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Stray Dog's Guys and Dolls

Sara Rae Womack in "Guys and Dolls."

Photo by Justin Been

Nathan Detroit (Kevin O’Brien) and Sky Masterson (Jayde Mitchell) were made for musical comedy. Detroit is a cash-strapped hustler whose traveling craps game is in danger of extinction. Masterson is a gambler who lives to make outrageously eccentric bets. What they have in common is zero interest in holding down a nine-to-five job.

What they don’t count on is changing each other’s lives.

“Guys and Dolls,” the hugely entertaining musical running through Aug. 24 in a Stray Dog Theatre production, is the essence of old-school cool. Its vision of a New York bursting with gamblers and gangsters in the aftermath of World War II is the kind of cherished myth that lends itself to showbiz exuberance.

The plot turns on a bet that Detroit makes with Masterson, involving straitlaced missionary Sarah Brown (Angela Bubash) and a trip to Havana. Detroit must also deal with the entreaties and insecurities of his longtime, marriage-minded girlfriend, Miss Adelaide (Sara Rae Womack). Complications — romantic and otherwise — ensue.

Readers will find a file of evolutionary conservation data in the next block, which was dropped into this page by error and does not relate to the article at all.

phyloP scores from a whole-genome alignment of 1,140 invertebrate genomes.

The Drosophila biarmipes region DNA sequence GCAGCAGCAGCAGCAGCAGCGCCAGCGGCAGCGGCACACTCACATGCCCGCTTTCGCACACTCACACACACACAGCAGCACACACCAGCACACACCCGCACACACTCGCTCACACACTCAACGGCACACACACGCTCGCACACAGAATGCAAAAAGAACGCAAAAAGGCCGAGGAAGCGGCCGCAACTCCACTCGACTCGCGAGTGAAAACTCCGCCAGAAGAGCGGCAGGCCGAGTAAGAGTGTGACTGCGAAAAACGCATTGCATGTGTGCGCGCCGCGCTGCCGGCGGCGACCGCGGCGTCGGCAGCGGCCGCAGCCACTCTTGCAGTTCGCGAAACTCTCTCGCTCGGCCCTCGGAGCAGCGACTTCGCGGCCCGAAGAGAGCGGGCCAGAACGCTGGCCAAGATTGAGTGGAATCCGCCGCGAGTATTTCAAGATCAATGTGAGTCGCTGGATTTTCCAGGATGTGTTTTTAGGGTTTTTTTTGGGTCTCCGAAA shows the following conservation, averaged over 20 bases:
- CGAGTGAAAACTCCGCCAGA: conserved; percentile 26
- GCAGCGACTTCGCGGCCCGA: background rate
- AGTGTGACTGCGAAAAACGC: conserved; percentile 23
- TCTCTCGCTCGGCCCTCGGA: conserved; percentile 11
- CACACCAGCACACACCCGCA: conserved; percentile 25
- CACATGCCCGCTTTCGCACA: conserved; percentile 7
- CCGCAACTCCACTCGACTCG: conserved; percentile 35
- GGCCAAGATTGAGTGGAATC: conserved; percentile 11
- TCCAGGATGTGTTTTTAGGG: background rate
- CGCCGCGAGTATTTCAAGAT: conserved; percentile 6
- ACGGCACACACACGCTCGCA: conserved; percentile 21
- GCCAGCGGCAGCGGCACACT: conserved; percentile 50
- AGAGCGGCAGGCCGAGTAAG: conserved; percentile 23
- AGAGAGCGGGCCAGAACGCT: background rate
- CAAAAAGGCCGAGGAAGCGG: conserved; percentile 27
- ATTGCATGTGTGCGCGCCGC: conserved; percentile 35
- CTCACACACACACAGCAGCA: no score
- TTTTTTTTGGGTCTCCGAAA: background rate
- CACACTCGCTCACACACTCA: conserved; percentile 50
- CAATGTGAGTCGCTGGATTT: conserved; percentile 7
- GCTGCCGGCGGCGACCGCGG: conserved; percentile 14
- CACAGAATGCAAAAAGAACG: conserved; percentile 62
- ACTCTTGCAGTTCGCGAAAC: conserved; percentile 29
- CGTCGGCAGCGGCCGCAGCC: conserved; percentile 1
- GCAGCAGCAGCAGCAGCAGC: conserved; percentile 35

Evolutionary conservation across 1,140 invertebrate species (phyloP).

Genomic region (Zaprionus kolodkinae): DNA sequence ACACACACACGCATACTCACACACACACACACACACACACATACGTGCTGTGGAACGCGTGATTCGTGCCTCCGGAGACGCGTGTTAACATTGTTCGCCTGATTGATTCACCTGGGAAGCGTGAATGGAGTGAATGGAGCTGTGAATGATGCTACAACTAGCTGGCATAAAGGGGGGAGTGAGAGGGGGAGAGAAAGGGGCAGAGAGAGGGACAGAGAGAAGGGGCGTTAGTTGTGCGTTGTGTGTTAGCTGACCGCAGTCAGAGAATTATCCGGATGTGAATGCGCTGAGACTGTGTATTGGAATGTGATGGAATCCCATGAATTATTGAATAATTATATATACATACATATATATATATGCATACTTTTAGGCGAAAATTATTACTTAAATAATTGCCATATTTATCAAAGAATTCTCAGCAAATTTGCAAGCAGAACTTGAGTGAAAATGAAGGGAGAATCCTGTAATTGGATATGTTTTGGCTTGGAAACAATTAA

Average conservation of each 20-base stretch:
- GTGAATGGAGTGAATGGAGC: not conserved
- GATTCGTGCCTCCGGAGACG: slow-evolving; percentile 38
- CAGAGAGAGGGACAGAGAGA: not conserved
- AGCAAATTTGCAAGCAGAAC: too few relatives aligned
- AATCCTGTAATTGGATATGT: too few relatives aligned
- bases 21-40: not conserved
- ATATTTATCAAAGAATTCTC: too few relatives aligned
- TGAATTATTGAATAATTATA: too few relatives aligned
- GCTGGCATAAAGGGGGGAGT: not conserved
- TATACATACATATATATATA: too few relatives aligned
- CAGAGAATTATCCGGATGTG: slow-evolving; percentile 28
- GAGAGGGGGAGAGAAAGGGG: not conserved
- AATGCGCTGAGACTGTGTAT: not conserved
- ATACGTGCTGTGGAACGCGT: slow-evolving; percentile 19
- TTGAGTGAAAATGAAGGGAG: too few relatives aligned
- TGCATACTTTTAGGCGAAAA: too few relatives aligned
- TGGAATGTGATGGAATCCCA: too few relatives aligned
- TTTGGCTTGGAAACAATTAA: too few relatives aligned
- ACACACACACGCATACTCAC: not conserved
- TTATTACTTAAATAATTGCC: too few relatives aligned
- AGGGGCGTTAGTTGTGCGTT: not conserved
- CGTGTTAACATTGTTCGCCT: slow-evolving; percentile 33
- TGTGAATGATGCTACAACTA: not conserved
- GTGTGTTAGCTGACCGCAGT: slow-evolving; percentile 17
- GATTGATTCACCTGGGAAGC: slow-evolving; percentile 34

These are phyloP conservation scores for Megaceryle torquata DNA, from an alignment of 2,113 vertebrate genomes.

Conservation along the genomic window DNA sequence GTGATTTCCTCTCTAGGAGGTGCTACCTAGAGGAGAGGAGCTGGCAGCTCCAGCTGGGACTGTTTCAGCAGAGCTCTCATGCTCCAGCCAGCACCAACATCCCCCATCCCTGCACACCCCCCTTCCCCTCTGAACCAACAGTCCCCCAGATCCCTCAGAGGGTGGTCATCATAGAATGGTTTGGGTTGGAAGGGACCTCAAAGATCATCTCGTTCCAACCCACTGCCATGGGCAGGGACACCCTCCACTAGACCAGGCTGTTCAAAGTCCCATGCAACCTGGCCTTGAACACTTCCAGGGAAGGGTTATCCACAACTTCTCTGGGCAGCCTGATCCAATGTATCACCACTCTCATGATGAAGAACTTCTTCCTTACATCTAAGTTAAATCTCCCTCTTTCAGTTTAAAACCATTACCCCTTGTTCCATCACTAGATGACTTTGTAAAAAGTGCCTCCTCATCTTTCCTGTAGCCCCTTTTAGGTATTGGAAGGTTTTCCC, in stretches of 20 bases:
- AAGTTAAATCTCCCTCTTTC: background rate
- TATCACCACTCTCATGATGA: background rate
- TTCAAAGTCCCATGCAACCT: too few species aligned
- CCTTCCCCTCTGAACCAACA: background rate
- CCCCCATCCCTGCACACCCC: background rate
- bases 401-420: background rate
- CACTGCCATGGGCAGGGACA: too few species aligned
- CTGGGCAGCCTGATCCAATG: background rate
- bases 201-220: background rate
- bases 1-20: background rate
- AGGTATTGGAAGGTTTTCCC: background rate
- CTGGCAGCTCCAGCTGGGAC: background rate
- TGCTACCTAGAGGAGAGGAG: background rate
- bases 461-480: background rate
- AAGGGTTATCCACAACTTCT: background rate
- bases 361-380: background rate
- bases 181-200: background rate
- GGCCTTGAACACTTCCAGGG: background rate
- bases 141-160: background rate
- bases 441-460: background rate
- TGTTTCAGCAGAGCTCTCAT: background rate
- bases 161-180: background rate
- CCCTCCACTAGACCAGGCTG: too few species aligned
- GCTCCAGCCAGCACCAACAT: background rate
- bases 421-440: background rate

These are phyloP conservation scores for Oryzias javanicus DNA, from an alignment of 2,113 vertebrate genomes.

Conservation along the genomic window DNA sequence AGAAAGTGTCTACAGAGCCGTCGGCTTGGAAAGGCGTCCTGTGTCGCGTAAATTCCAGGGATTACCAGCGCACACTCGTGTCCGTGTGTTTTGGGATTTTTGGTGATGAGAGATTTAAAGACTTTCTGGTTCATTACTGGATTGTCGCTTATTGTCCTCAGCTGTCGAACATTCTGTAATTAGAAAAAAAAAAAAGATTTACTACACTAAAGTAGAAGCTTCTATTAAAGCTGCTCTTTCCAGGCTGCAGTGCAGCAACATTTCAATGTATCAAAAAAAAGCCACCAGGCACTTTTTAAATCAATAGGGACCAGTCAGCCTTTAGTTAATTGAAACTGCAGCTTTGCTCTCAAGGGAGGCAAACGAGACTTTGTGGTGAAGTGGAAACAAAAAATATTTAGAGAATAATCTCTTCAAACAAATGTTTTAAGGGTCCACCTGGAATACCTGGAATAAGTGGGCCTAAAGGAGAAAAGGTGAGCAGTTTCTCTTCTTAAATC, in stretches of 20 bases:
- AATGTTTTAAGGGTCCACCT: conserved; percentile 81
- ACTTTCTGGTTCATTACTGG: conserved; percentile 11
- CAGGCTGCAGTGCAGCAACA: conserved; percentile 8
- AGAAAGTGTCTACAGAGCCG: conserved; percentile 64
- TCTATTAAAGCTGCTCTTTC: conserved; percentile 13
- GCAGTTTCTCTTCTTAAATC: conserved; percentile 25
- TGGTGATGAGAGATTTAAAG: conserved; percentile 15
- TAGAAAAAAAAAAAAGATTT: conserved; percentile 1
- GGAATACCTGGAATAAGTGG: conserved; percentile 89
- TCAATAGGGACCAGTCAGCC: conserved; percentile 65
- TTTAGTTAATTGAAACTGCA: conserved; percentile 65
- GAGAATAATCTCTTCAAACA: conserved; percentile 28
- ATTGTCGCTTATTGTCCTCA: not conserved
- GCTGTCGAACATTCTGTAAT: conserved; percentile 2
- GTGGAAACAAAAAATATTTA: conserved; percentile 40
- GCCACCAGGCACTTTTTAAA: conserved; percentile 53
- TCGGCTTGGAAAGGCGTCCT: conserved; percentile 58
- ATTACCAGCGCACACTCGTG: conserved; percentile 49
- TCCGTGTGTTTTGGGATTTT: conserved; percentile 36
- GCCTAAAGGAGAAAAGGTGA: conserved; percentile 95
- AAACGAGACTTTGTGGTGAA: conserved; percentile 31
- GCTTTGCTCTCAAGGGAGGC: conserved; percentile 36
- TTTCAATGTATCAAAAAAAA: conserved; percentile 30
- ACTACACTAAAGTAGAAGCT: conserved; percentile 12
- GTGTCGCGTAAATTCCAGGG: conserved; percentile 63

With music and lyrics by Frank Loesser and a book by Jo Swerling and Abe Burrows, “Guys and Dolls” boasts terrific performances by a charismatic cast and imaginative direction by Gary F. Bell. Based on stories by Damon Runyon, the show is drenched in nostalgia for a Big Apple that probably never quite existed but has lost none of its storied appeal.

The eminently hummable songs — among them “If I Were a Bell,” “I’ve Never Been in Love Before,” “A Bushel and a Peck,” “Sit Down, You’re Rockin’ the Boat” and, of course, “Luck Be a Lady” — represent Broadway at its best.

Recently, “Guys and Dolls” was staged at the Muny in a production that took splendid advantage of the venue’s state-of-the-art technology. Although Stray Dog’s approach to the show is nowhere near as flashy, it’s just as memorable and far more intimate. And it’s a good bet that theatergoers will walk away smiling.

Calvin Wilson is theater critic for the St. Louis Post-Dispatch.